Philadelphia Federal Reserve Bank President Patrick Harker said on Wednesday it is “inevitable” that central banks will issue digital currency. He also said the United States should not be the nation to lead such a move. He had been asked about the Fed’s creation of “FedNow,” its own real-time payments system. The comments were first reported by Reuters.
“Frankly I don’t think we should be the first mover as a nation to do this,” Harker said at a St. Louis community banking conference. He noted the dollar’s status as world reserve currency and underscored the need for experimentation and tests when it comes to such technology.
“It is inevitable … I think it is better for us to start getting our hands around it.”
The Federal Reserve’s real-time payments service is in progress, said Harker. “I am looking at the next five years after that. What comes next? I do think it is something around digital currency.”
Fed Chair Jerome Powell has stated that digital currencies issued by central banks probably won’t be created anytime soon.
“We’re a long way from that,” he said in June, adding that digital currency technology is still in its “infancy.” Other Fed officials say benefits of a central bank issued digital currency were “not obvious.”
Harker admitted his opinion on digital currencies and central banks was “in the minority.” His staff is researching blockchain and he plans to organize a small research conference for academics to be held early next year.
To be sure, such a digital currency might not necessarily be a cryptocurrency a la Bitcoin, Ethereum, etc. It might simply be digital, and there are many types of models that could be created under that model.
Harker’s comments come after two U.S. lawmakers asked the Federal Reserve if they were looking into creating a digital dollar.
Rep. French Hill (R-Ark.) and Rep. Bill Foster (D-Ill.) outlined concerns they have in regards to the risks to the U.S. dollar in the event another country or private company (they mention in the letter Facebook’s Libra, in which a large consortium has been in the interest of creating a global digital currency) creates a widely used digital currency.
The letter details how the Fed has the right to create and manage U.S. currency policy, as first reported by Bloomberg Law.
“The Federal Reserve, as the central bank of the United States, has the ability and the natural role to develop a national digital currency,” the Congressmen wrote.
They added: “We are concerned that the primacy of the U.S. Dollar could be in long-term jeopardy from wide adoption of digital fiat currencies. Internationally, the Bank for International Settlements conducted a study that found that over 40 countries around the world have currently developed or are looking into developing a digital currency.”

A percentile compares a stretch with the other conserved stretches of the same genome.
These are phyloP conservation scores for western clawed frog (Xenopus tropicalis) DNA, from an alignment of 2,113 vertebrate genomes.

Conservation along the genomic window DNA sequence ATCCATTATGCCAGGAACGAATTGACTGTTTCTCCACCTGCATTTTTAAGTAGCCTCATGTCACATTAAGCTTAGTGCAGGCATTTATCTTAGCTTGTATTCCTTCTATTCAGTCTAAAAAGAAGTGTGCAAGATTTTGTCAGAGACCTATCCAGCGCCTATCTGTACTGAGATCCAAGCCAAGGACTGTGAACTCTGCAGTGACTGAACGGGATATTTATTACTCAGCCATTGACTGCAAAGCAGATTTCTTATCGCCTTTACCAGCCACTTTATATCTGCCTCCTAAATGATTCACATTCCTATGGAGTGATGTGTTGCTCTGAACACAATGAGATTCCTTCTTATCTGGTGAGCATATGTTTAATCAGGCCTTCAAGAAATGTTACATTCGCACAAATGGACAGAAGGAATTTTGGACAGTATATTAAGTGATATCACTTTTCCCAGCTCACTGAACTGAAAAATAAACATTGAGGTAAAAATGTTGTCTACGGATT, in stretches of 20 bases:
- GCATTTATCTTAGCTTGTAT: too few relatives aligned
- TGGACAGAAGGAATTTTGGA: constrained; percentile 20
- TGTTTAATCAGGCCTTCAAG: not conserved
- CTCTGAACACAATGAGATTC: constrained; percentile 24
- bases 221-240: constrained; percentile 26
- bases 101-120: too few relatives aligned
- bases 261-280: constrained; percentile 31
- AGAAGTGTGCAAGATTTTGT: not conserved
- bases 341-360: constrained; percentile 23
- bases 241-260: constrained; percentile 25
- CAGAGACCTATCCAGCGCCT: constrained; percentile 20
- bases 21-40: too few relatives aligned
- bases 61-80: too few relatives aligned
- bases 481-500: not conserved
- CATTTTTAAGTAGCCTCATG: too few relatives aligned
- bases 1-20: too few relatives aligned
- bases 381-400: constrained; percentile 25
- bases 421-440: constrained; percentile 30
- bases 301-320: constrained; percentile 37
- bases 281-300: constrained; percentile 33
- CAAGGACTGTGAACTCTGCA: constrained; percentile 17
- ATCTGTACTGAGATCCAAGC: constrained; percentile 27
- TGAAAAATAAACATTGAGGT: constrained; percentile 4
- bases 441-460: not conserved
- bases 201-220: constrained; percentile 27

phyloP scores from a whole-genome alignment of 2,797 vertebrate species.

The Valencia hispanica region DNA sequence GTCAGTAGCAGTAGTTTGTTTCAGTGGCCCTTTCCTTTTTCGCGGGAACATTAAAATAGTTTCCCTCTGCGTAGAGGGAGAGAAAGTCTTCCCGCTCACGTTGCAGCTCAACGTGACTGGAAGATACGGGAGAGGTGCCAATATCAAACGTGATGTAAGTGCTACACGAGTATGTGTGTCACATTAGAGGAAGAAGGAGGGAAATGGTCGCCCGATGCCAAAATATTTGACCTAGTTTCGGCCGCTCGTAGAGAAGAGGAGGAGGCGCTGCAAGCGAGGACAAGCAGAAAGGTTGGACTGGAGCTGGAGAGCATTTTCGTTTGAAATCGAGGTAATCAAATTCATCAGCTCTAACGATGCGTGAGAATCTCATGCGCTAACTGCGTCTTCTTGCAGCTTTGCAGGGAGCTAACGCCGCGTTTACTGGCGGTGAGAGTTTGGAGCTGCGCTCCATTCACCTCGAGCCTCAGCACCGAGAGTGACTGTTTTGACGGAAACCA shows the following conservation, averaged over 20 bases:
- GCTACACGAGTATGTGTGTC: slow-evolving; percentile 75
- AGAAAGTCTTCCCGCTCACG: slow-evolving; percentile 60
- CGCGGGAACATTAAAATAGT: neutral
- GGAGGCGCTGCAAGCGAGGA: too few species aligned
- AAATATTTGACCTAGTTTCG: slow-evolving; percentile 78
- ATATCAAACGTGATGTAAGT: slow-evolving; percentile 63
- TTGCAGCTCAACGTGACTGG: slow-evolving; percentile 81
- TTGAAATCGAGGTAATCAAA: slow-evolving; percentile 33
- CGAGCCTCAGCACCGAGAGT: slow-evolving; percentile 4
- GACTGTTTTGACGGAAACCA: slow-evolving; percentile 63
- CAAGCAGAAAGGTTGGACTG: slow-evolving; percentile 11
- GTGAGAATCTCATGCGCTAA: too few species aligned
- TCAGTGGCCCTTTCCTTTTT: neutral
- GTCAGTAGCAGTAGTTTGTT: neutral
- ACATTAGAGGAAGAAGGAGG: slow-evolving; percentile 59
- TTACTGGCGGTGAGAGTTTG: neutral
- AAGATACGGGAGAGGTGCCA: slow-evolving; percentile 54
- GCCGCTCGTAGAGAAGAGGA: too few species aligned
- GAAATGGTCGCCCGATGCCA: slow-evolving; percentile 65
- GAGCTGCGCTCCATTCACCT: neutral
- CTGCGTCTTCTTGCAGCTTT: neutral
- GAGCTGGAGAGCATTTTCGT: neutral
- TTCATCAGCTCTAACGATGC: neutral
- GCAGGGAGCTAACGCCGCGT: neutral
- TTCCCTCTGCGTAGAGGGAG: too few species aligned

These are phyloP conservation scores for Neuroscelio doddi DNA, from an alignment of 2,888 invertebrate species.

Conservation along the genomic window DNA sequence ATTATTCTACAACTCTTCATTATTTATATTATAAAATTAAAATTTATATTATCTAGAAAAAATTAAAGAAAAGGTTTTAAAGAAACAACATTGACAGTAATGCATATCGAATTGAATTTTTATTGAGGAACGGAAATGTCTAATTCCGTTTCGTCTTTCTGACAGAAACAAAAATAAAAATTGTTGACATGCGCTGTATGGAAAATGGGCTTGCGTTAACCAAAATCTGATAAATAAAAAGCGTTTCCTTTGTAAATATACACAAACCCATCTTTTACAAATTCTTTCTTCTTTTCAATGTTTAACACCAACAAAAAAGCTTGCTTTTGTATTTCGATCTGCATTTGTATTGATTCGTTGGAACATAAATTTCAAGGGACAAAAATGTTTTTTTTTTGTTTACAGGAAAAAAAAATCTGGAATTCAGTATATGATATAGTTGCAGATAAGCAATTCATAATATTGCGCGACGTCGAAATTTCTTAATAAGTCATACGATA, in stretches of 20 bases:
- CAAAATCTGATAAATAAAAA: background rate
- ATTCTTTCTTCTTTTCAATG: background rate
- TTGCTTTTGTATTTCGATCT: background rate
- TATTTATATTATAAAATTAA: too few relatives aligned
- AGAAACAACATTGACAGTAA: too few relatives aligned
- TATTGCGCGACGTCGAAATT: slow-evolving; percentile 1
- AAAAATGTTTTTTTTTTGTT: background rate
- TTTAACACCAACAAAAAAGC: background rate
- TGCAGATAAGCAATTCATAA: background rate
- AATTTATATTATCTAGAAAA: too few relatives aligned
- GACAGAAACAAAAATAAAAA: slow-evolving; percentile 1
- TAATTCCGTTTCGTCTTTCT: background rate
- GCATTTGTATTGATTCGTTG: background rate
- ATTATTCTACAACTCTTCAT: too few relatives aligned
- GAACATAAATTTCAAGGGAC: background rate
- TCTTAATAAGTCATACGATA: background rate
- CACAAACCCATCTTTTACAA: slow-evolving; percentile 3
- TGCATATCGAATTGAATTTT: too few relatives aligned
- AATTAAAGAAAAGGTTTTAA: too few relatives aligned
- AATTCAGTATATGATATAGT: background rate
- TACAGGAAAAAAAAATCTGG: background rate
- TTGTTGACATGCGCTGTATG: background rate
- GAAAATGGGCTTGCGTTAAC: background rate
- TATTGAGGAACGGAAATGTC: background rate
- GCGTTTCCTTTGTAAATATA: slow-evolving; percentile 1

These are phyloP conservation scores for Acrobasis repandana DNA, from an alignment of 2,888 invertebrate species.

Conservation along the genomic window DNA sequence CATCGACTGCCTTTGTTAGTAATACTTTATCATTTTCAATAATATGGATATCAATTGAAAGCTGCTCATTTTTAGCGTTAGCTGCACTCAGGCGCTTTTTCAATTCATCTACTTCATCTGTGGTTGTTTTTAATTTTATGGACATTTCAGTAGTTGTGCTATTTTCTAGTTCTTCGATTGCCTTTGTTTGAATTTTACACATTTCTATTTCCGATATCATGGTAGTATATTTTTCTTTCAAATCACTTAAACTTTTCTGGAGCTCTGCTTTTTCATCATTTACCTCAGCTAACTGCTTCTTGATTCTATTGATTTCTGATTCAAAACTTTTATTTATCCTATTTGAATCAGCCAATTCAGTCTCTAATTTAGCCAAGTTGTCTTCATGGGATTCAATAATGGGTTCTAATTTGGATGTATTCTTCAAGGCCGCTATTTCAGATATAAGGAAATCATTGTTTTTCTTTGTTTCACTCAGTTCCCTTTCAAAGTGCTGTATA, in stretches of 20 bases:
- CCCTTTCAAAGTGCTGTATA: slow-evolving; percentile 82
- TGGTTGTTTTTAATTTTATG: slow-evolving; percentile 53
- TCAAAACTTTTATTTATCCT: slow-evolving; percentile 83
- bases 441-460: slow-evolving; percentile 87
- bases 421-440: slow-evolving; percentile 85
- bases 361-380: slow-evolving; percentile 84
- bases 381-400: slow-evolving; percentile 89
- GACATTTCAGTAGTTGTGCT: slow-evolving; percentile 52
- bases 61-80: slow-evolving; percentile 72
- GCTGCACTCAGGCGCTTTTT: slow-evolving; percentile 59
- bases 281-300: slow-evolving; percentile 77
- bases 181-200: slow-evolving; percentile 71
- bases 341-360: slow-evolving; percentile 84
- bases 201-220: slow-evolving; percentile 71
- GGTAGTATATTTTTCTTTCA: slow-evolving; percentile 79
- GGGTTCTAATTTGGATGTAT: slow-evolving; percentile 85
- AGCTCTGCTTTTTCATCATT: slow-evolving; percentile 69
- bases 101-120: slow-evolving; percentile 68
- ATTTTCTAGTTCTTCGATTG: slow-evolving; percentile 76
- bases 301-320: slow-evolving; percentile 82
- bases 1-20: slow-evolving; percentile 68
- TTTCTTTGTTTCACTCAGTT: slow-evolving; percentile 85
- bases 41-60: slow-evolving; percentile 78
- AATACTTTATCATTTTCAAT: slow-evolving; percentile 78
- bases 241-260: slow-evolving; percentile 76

Foster and Hill wrote in the letter, which is dated September 30,2019, that cryptocurrency could “increasingly align with that of paper money in the future.” The letter specifically mentions the Facebook-led Libra stablecoin, and efforts to create digital currencies by J.P Morgan and Wells Fargo.
“The Facebook/Libra proposal, if implemented,” the congressmen wrote, “could remove important aspects of financial governance outside of U.S. jurisdiction.”
The Congressmen added: “With the potential for digital currencies to further take on the characteristics and utility of paper money, it may become increasingly imperative that the Federal Reserve take up the project of developing a U.S. dollar digital currency.”
Hill and Foster joined former Federal Deposit Insurance Corporation Chair Sheila Bair who also last year recommended the Fed look into creating a digital currency.
Federal Reserve officials commenting on digital currency is not a new phenomenon. In 2016, Federal Reserve Bank of St. Louis Vice President, Dr. David Andolfatto said Bitcoin could be used as an alternative currency that limits the government’s ability to raise money through inflation.
“In some countries, the ability for a central bank to print money is a significant source of revenue for the government,” the professor said, speaking specifically on Bitcoin. “It’s not the case in the U.S. or developed countries. But in underdeveloped countries, where you don’t have a well-developed tax system, and still a relatively large fraction of the population living in the countryside, an alternative to collecting taxes is through the inflation tax. That is, to print money”.
He cites the role Bitcoin might play in places like Zimbabwe and Venezuela. “What people do in high inflationary and hyperinflationary circumstances is seek alternative or competing currencies,” Dr. Andolfatto told Bitcoin.com. “This could be the U.S. dollar, gold and things like that. Governments and central banks often then impose currency restrictions, maybe by implementing laws keeping people from opening USD denominated bank accounts.”
He adds: “Enter Bitcoin, where any kid with a phone and access to the internet can now access this alternative cryptocurrency not under the jurisdiction of any government, because it’s accessible through the internet,” the Vice President explains. “The only way a government could really crack down on it is through draconian measures, essentially shutting down the internet in the country or confiscating everyone’s personal devices.”